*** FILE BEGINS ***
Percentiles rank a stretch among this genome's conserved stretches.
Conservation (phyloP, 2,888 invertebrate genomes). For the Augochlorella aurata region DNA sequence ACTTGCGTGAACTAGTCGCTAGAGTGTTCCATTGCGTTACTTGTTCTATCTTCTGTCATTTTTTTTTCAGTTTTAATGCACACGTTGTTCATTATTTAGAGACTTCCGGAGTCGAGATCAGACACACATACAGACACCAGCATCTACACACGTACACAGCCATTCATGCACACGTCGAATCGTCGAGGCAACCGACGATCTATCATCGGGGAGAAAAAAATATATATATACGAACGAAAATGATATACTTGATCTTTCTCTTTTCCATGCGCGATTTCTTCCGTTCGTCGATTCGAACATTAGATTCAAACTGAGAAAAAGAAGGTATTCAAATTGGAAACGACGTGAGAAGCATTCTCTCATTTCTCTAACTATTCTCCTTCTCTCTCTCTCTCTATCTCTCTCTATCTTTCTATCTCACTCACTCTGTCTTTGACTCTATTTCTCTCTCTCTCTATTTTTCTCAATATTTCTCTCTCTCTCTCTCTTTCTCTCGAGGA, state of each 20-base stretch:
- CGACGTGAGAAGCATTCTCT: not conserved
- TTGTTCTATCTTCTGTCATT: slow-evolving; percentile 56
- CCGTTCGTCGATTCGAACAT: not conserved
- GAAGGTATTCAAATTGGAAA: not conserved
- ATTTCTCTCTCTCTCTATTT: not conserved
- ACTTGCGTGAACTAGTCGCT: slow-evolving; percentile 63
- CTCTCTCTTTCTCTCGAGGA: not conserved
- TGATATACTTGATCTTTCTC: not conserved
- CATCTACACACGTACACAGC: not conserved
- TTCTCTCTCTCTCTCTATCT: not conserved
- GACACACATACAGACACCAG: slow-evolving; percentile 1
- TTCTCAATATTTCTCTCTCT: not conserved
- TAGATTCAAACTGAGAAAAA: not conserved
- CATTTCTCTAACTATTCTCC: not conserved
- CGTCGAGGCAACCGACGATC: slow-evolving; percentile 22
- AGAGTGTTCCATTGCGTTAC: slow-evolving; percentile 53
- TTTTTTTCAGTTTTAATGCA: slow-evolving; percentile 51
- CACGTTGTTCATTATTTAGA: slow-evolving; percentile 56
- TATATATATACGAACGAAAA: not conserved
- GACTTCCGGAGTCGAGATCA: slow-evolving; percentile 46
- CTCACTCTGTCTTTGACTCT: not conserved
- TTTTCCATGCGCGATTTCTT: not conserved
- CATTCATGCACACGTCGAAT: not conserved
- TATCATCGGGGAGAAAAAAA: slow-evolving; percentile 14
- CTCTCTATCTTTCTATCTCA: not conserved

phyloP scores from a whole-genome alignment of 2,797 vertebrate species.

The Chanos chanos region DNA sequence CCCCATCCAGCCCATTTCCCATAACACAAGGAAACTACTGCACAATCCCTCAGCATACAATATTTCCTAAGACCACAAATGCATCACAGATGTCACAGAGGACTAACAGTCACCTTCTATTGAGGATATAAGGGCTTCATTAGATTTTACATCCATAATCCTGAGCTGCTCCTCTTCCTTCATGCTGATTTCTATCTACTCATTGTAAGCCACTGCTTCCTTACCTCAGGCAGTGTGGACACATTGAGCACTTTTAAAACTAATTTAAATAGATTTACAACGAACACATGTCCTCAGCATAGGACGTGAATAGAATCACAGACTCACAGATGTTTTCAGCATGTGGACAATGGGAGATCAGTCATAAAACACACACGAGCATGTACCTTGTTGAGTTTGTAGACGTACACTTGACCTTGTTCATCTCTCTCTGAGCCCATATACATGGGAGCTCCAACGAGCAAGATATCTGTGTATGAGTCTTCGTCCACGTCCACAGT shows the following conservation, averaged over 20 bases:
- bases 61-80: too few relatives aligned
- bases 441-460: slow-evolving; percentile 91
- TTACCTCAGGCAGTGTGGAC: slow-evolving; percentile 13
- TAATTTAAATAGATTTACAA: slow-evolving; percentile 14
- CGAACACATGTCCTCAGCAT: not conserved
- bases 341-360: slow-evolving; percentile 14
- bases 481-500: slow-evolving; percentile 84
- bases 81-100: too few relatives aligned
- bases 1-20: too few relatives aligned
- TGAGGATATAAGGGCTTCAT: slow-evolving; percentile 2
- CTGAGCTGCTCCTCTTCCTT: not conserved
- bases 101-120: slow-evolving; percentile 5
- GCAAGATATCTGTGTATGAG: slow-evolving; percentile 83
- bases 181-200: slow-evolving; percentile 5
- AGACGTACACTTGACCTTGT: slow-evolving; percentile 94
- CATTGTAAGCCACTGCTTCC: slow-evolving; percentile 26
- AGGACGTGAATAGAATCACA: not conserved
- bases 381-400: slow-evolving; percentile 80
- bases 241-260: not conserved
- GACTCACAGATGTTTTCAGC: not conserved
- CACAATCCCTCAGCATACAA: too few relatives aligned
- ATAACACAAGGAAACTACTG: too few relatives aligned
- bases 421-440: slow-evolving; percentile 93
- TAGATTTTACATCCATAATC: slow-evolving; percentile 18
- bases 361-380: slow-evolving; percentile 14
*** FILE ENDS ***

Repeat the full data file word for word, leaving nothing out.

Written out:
Percentiles rank a stretch among this genome's conserved stretches.
Conservation (phyloP, 2,888 invertebrate genomes). For the Augochlorella aurata region DNA sequence ACTTGCGTGAACTAGTCGCTAGAGTGTTCCATTGCGTTACTTGTTCTATCTTCTGTCATTTTTTTTTCAGTTTTAATGCACACGTTGTTCATTATTTAGAGACTTCCGGAGTCGAGATCAGACACACATACAGACACCAGCATCTACACACGTACACAGCCATTCATGCACACGTCGAATCGTCGAGGCAACCGACGATCTATCATCGGGGAGAAAAAAATATATATATACGAACGAAAATGATATACTTGATCTTTCTCTTTTCCATGCGCGATTTCTTCCGTTCGTCGATTCGAACATTAGATTCAAACTGAGAAAAAGAAGGTATTCAAATTGGAAACGACGTGAGAAGCATTCTCTCATTTCTCTAACTATTCTCCTTCTCTCTCTCTCTCTATCTCTCTCTATCTTTCTATCTCACTCACTCTGTCTTTGACTCTATTTCTCTCTCTCTCTATTTTTCTCAATATTTCTCTCTCTCTCTCTCTTTCTCTCGAGGA, state of each 20-base stretch:
- CGACGTGAGAAGCATTCTCT: not conserved
- TTGTTCTATCTTCTGTCATT: slow-evolving; percentile 56
- CCGTTCGTCGATTCGAACAT: not conserved
- GAAGGTATTCAAATTGGAAA: not conserved
- ATTTCTCTCTCTCTCTATTT: not conserved
- ACTTGCGTGAACTAGTCGCT: slow-evolving; percentile 63
- CTCTCTCTTTCTCTCGAGGA: not conserved
- TGATATACTTGATCTTTCTC: not conserved
- CATCTACACACGTACACAGC: not conserved
- TTCTCTCTCTCTCTCTATCT: not conserved
- GACACACATACAGACACCAG: slow-evolving; percentile 1
- TTCTCAATATTTCTCTCTCT: not conserved
- TAGATTCAAACTGAGAAAAA: not conserved
- CATTTCTCTAACTATTCTCC: not conserved
- CGTCGAGGCAACCGACGATC: slow-evolving; percentile 22
- AGAGTGTTCCATTGCGTTAC: slow-evolving; percentile 53
- TTTTTTTCAGTTTTAATGCA: slow-evolving; percentile 51
- CACGTTGTTCATTATTTAGA: slow-evolving; percentile 56
- TATATATATACGAACGAAAA: not conserved
- GACTTCCGGAGTCGAGATCA: slow-evolving; percentile 46
- CTCACTCTGTCTTTGACTCT: not conserved
- TTTTCCATGCGCGATTTCTT: not conserved
- CATTCATGCACACGTCGAAT: not conserved
- TATCATCGGGGAGAAAAAAA: slow-evolving; percentile 14
- CTCTCTATCTTTCTATCTCA: not conserved

phyloP scores from a whole-genome alignment of 2,797 vertebrate species.

The Chanos chanos region DNA sequence CCCCATCCAGCCCATTTCCCATAACACAAGGAAACTACTGCACAATCCCTCAGCATACAATATTTCCTAAGACCACAAATGCATCACAGATGTCACAGAGGACTAACAGTCACCTTCTATTGAGGATATAAGGGCTTCATTAGATTTTACATCCATAATCCTGAGCTGCTCCTCTTCCTTCATGCTGATTTCTATCTACTCATTGTAAGCCACTGCTTCCTTACCTCAGGCAGTGTGGACACATTGAGCACTTTTAAAACTAATTTAAATAGATTTACAACGAACACATGTCCTCAGCATAGGACGTGAATAGAATCACAGACTCACAGATGTTTTCAGCATGTGGACAATGGGAGATCAGTCATAAAACACACACGAGCATGTACCTTGTTGAGTTTGTAGACGTACACTTGACCTTGTTCATCTCTCTCTGAGCCCATATACATGGGAGCTCCAACGAGCAAGATATCTGTGTATGAGTCTTCGTCCACGTCCACAGT shows the following conservation, averaged over 20 bases:
- bases 61-80: too few relatives aligned
- bases 441-460: slow-evolving; percentile 91
- TTACCTCAGGCAGTGTGGAC: slow-evolving; percentile 13
- TAATTTAAATAGATTTACAA: slow-evolving; percentile 14
- CGAACACATGTCCTCAGCAT: not conserved
- bases 341-360: slow-evolving; percentile 14
- bases 481-500: slow-evolving; percentile 84
- bases 81-100: too few relatives aligned
- bases 1-20: too few relatives aligned
- TGAGGATATAAGGGCTTCAT: slow-evolving; percentile 2
- CTGAGCTGCTCCTCTTCCTT: not conserved
- bases 101-120: slow-evolving; percentile 5
- GCAAGATATCTGTGTATGAG: slow-evolving; percentile 83
- bases 181-200: slow-evolving; percentile 5
- AGACGTACACTTGACCTTGT: slow-evolving; percentile 94
- CATTGTAAGCCACTGCTTCC: slow-evolving; percentile 26
- AGGACGTGAATAGAATCACA: not conserved
- bases 381-400: slow-evolving; percentile 80
- bases 241-260: not conserved
- GACTCACAGATGTTTTCAGC: not conserved
- CACAATCCCTCAGCATACAA: too few relatives aligned
- ATAACACAAGGAAACTACTG: too few relatives aligned
- bases 421-440: slow-evolving; percentile 93
- TAGATTTTACATCCATAATC: slow-evolving; percentile 18
- bases 361-380: slow-evolving; percentile 14